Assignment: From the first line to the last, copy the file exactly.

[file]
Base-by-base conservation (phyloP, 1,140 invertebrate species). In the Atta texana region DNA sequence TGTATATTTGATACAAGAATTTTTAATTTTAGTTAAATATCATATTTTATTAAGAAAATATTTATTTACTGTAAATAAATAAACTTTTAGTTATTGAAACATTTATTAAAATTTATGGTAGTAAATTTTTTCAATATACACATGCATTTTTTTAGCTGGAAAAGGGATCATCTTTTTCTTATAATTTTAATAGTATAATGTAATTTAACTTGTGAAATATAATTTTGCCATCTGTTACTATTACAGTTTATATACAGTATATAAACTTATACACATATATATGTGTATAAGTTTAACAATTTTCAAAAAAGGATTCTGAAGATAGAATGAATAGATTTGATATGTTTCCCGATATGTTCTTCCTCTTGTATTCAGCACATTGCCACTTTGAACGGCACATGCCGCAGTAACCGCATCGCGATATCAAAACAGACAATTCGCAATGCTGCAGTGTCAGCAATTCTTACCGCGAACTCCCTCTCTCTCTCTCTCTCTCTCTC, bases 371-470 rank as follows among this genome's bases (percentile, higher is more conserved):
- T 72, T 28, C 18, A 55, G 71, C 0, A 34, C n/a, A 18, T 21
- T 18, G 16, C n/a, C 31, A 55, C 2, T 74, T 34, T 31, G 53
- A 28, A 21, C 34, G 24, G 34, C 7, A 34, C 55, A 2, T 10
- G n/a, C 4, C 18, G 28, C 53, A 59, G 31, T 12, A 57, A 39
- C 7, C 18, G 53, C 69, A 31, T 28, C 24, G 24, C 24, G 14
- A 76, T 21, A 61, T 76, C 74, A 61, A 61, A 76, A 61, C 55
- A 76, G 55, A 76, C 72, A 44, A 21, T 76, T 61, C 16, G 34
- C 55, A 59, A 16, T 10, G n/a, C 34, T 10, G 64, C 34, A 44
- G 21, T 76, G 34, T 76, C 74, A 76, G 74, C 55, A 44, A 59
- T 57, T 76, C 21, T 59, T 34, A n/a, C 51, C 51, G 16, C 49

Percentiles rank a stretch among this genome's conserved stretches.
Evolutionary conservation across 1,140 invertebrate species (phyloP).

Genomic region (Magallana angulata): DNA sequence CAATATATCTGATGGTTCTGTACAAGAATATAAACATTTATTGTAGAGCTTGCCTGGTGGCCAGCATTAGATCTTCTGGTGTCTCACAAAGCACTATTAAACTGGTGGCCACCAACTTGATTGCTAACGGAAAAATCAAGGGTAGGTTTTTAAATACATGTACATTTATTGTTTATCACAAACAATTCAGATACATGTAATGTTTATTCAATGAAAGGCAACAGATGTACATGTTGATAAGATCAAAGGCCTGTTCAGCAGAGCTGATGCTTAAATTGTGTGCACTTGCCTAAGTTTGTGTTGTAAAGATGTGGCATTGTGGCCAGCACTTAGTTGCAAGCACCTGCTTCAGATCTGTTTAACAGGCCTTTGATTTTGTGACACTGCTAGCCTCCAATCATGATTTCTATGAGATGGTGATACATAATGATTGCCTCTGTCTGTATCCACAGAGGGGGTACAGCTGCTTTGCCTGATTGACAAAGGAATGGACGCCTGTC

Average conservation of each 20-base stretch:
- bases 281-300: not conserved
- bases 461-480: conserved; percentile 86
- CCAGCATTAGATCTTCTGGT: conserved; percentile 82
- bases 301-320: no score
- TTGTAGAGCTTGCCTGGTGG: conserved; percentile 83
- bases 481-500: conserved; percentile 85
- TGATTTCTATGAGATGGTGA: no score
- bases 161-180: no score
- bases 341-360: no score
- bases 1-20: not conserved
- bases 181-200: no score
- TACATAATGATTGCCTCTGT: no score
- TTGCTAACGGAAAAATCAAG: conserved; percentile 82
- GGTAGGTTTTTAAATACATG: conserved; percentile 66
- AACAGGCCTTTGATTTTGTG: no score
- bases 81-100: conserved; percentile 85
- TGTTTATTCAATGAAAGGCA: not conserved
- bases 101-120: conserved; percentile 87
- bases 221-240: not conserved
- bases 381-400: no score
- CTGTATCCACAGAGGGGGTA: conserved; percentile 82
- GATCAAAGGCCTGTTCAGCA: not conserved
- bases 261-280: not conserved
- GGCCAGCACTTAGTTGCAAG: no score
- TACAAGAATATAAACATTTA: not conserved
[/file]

Base-by-base conservation (phyloP, 1,140 invertebrate species). In the Atta texana region DNA sequence TGTATATTTGATACAAGAATTTTTAATTTTAGTTAAATATCATATTTTATTAAGAAAATATTTATTTACTGTAAATAAATAAACTTTTAGTTATTGAAACATTTATTAAAATTTATGGTAGTAAATTTTTTCAATATACACATGCATTTTTTTAGCTGGAAAAGGGATCATCTTTTTCTTATAATTTTAATAGTATAATGTAATTTAACTTGTGAAATATAATTTTGCCATCTGTTACTATTACAGTTTATATACAGTATATAAACTTATACACATATATATGTGTATAAGTTTAACAATTTTCAAAAAAGGATTCTGAAGATAGAATGAATAGATTTGATATGTTTCCCGATATGTTCTTCCTCTTGTATTCAGCACATTGCCACTTTGAACGGCACATGCCGCAGTAACCGCATCGCGATATCAAAACAGACAATTCGCAATGCTGCAGTGTCAGCAATTCTTACCGCGAACTCCCTCTCTCTCTCTCTCTCTCTCTC, bases 371-470 rank as follows among this genome's bases (percentile, higher is more conserved):
- T 72, T 28, C 18, A 55, G 71, C 0, A 34, C n/a, A 18, T 21
- T 18, G 16, C n/a, C 31, A 55, C 2, T 74, T 34, T 31, G 53
- A 28, A 21, C 34, G 24, G 34, C 7, A 34, C 55, A 2, T 10
- G n/a, C 4, C 18, G 28, C 53, A 59, G 31, T 12, A 57, A 39
- C 7, C 18, G 53, C 69, A 31, T 28, C 24, G 24, C 24, G 14
- A 76, T 21, A 61, T 76, C 74, A 61, A 61, A 76, A 61, C 55
- A 76, G 55, A 76, C 72, A 44, A 21, T 76, T 61, C 16, G 34
- C 55, A 59, A 16, T 10, G n/a, C 34, T 10, G 64, C 34, A 44
- G 21, T 76, G 34, T 76, C 74, A 76, G 74, C 55, A 44, A 59
- T 57, T 76, C 21, T 59, T 34, A n/a, C 51, C 51, G 16, C 49

Percentiles rank a stretch among this genome's conserved stretches.
Evolutionary conservation across 1,140 invertebrate species (phyloP).

Genomic region (Magallana angulata): DNA sequence CAATATATCTGATGGTTCTGTACAAGAATATAAACATTTATTGTAGAGCTTGCCTGGTGGCCAGCATTAGATCTTCTGGTGTCTCACAAAGCACTATTAAACTGGTGGCCACCAACTTGATTGCTAACGGAAAAATCAAGGGTAGGTTTTTAAATACATGTACATTTATTGTTTATCACAAACAATTCAGATACATGTAATGTTTATTCAATGAAAGGCAACAGATGTACATGTTGATAAGATCAAAGGCCTGTTCAGCAGAGCTGATGCTTAAATTGTGTGCACTTGCCTAAGTTTGTGTTGTAAAGATGTGGCATTGTGGCCAGCACTTAGTTGCAAGCACCTGCTTCAGATCTGTTTAACAGGCCTTTGATTTTGTGACACTGCTAGCCTCCAATCATGATTTCTATGAGATGGTGATACATAATGATTGCCTCTGTCTGTATCCACAGAGGGGGTACAGCTGCTTTGCCTGATTGACAAAGGAATGGACGCCTGTC

Average conservation of each 20-base stretch:
- bases 281-300: not conserved
- bases 461-480: conserved; percentile 86
- CCAGCATTAGATCTTCTGGT: conserved; percentile 82
- bases 301-320: no score
- TTGTAGAGCTTGCCTGGTGG: conserved; percentile 83
- bases 481-500: conserved; percentile 85
- TGATTTCTATGAGATGGTGA: no score
- bases 161-180: no score
- bases 341-360: no score
- bases 1-20: not conserved
- bases 181-200: no score
- TACATAATGATTGCCTCTGT: no score
- TTGCTAACGGAAAAATCAAG: conserved; percentile 82
- GGTAGGTTTTTAAATACATG: conserved; percentile 66
- AACAGGCCTTTGATTTTGTG: no score
- bases 81-100: conserved; percentile 85
- TGTTTATTCAATGAAAGGCA: not conserved
- bases 101-120: conserved; percentile 87
- bases 221-240: not conserved
- bases 381-400: no score
- CTGTATCCACAGAGGGGGTA: conserved; percentile 82
- GATCAAAGGCCTGTTCAGCA: not conserved
- bases 261-280: not conserved
- GGCCAGCACTTAGTTGCAAG: no score
- TACAAGAATATAAACATTTA: not conserved